LOW GRADE lesions can safely be ‘monitored’ over time without having to destroy anything, but by periodically checking their status.

This makes it possible to avoid invasive treatment of such an important organ as the cervix, even for the purposes of pregnancy and childbirth.

However, if a treatment has to be carried out (e.g. with a thermal loop), this does not compromise a woman’s future fertility, nor does it affect childbirth.

But no treatment (including removal of the entire uterus) gives an absolute guarantee that the viral disease and thus also its possible malignant transformation will never recur.

It is therefore better – if and when possible – to avoid demolishing surgery and unnecessary ‘burns’, but to limit oneself to a careful and regular check-up (Pap test and colposcopy).

The emotional impact of a diagnosis of papillomavirus infection can be more damaging than the actual physical problems caused by the virus.

Normally, if Colposcopy is performed correctly and the biopsy is properly targeted, the vast majority of low-grade lesions remain so or have regressed over time without the need for any surgical treatment.

Whether or not a treatment decision is made, two concepts must be clear regarding the treatment of papilloma virus lesions:

  • the choice not to perform surgical treatment at a given time does not mean that this same treatment should not be recommended in the future;
  • any surgical treatment (from DTC to LASER to total hysterectomy) does not guarantee cure: the lesion may persist and especially recur.

How to Prevent Papilloma Virus

Apart from an undoubted genetic predisposition (which cannot be prevented), anything that suppresses the immune defences can lead to the appearance of a papillomavirus infection or to a worsening of the lesion grade:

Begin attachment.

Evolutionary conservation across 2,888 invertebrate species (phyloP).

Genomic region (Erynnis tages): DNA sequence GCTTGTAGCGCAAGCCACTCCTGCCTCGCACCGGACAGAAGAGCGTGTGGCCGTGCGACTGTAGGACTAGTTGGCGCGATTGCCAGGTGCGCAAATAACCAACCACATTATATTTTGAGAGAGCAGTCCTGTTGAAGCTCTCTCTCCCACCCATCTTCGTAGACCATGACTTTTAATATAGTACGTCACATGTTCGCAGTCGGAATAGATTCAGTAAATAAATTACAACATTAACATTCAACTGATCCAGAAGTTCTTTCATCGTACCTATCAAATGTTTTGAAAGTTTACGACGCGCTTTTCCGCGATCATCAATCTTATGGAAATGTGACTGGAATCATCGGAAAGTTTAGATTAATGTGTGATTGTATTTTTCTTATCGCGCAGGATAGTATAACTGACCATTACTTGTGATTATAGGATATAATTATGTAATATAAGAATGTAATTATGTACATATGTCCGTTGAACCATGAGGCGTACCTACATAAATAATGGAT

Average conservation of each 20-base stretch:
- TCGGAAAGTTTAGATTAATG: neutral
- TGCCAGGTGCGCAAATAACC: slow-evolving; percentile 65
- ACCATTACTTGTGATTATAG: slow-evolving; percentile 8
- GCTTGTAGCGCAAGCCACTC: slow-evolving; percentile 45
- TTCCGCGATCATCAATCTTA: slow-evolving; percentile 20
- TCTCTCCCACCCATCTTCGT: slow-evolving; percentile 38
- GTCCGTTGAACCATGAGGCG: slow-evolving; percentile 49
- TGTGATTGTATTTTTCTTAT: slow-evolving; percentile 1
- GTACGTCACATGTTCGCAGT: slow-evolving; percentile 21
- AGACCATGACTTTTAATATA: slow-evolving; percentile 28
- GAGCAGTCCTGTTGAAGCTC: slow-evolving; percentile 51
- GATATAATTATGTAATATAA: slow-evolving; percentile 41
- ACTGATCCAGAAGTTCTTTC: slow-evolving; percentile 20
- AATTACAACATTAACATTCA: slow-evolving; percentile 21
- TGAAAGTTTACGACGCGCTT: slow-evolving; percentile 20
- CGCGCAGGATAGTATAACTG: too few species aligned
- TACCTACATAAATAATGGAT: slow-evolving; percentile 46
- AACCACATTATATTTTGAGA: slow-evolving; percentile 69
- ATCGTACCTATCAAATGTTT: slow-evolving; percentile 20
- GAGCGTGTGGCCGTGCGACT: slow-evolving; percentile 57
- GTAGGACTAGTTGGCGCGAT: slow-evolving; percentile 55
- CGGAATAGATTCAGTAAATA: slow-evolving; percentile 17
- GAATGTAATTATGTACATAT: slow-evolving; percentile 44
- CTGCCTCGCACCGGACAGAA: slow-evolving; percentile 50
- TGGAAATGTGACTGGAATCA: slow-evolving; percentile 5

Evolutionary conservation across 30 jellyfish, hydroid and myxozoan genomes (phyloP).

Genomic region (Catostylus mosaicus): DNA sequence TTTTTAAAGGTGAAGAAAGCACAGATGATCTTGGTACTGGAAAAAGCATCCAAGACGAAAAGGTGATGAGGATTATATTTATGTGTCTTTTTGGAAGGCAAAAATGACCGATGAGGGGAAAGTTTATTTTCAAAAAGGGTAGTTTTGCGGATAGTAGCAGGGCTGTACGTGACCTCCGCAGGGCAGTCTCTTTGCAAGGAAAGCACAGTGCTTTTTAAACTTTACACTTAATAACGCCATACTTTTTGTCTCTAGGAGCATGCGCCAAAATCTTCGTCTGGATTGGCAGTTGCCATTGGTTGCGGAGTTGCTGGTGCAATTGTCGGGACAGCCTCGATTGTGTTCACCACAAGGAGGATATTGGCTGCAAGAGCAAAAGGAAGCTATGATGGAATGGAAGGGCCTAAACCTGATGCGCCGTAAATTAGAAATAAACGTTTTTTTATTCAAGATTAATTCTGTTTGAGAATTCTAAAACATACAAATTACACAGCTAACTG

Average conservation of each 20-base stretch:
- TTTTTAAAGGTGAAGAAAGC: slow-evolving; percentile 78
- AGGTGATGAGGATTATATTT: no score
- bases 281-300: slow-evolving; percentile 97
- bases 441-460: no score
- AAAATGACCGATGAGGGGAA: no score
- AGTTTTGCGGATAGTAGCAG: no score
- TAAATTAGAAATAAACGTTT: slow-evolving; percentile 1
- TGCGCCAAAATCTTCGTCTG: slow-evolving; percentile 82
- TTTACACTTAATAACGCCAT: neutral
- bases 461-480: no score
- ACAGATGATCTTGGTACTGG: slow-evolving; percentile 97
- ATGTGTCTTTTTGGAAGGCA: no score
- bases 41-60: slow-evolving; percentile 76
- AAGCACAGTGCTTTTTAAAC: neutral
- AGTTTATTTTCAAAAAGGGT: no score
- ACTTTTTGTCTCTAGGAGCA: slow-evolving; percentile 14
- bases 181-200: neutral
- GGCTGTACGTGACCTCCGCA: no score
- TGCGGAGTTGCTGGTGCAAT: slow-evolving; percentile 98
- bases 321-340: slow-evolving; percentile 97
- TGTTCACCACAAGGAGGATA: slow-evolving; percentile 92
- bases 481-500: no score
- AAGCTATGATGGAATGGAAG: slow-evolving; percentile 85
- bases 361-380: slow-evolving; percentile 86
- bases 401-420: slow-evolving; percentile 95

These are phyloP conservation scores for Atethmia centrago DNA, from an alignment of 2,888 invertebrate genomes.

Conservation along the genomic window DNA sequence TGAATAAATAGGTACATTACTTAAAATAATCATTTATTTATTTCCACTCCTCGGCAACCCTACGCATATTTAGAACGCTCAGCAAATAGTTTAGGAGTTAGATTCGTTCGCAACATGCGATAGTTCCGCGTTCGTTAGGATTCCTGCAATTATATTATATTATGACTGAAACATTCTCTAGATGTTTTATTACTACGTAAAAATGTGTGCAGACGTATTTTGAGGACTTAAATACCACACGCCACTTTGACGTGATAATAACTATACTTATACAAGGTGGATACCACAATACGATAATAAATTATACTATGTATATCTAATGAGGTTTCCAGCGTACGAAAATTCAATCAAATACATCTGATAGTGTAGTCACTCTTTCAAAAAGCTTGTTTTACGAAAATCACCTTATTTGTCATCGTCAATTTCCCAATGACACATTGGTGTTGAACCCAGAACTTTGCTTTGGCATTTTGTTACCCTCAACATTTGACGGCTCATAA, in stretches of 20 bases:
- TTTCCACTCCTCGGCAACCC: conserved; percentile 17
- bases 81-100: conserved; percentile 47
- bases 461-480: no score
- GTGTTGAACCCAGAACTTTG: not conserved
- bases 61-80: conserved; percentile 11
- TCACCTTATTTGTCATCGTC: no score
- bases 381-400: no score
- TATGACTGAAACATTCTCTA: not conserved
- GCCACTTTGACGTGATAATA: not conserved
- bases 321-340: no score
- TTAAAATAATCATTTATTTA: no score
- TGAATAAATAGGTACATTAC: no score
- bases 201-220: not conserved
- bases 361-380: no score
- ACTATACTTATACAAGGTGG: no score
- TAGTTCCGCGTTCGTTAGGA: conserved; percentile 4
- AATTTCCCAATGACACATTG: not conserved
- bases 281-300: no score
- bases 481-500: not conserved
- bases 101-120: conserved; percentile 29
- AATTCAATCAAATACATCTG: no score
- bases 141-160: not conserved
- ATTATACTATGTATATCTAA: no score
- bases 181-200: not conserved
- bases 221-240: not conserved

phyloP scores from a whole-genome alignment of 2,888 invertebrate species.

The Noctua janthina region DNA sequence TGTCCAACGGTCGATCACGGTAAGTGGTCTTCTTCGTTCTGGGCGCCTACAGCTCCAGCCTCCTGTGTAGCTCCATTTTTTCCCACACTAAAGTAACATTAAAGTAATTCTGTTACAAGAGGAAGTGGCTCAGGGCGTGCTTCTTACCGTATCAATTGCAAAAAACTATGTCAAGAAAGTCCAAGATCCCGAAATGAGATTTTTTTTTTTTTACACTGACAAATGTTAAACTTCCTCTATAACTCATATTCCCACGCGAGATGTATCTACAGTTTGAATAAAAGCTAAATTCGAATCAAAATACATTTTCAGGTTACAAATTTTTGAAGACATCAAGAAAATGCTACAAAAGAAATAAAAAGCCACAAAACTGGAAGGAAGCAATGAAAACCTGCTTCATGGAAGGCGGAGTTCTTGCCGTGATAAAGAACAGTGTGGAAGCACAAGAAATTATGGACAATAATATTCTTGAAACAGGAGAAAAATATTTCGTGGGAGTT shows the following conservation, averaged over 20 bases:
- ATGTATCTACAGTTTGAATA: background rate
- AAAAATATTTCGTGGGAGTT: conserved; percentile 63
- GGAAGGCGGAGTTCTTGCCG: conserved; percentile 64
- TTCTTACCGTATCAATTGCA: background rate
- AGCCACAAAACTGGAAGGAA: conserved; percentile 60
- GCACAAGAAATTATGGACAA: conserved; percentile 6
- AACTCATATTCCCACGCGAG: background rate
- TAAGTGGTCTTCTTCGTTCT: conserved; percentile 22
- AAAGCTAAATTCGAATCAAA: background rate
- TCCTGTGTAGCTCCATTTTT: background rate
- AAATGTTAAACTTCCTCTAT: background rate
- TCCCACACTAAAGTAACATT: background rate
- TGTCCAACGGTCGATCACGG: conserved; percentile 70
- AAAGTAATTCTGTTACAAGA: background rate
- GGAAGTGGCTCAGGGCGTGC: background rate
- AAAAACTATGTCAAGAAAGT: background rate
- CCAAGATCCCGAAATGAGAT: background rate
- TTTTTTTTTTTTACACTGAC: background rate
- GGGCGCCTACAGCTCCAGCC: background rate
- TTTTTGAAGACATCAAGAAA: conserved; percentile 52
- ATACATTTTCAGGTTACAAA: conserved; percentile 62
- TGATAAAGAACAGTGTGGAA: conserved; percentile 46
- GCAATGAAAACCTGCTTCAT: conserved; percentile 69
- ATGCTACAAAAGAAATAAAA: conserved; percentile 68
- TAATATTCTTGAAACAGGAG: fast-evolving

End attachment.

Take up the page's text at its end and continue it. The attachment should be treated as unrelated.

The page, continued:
• stop smoking;
  • exercise,
  • avoid drugs and alcohol;
  • limit stress;
  • eating healthy;
  • having safe sex.

They certainly contribute to increasing one’s immune defences and can interfere to varying degrees with the evolution of the disease, as well as being valid for many other morbid conditions.

It is now proven that cigarette smoking, by interfering with the immune system, can allow the virus to establish an infection and maintain it. Smoking does not cause cervical cancer, but it can increase the risk of advancing papillomavirus-associated lesions (as it is responsible for damaging the cells and failing to eliminate them).

Smoking is full of many cancer-causing poisons: nicotine levels in cervical mucus are higher than those in blood.

Quitting smoking can help the body control a papillomavirus infection.

Drugs and alcohol can suppress the immune system.

A diet low in fat and rich in vitamins is certainly advisable, also for the prevention of many other diseases.

Stress can exhaust the immune system.

In today’s life this factor is difficult to control, but every effort should be made to try to limit it as much as possible.

The number of sexual partners one has had in one’s life and the number of partners one has had with one’s partner increase the risk of developing cervical cancer.

The condom does not protect 100%, but it does limit the possibility of exposure to infection (not only of the papillomavirus, but also of all sexually transmitted diseases, including of course the AIDS virus).

The virus is scarcely resistant outside the human body, so there is no need to take special measures for underwear, other than those of normal daily hygiene.

Fighting the virus at any cost is less effective than controlling its evolution: the safest way to prevent possible cancers associated with the presence of the papillomavirus in predisposed individuals is to perform regular Pap tests and colposcopy (with deadlines depending on the type of lesion diagnosed).

There are no particular risks for planning a pregnancy in women with this infection, if the above examinations are reassuring.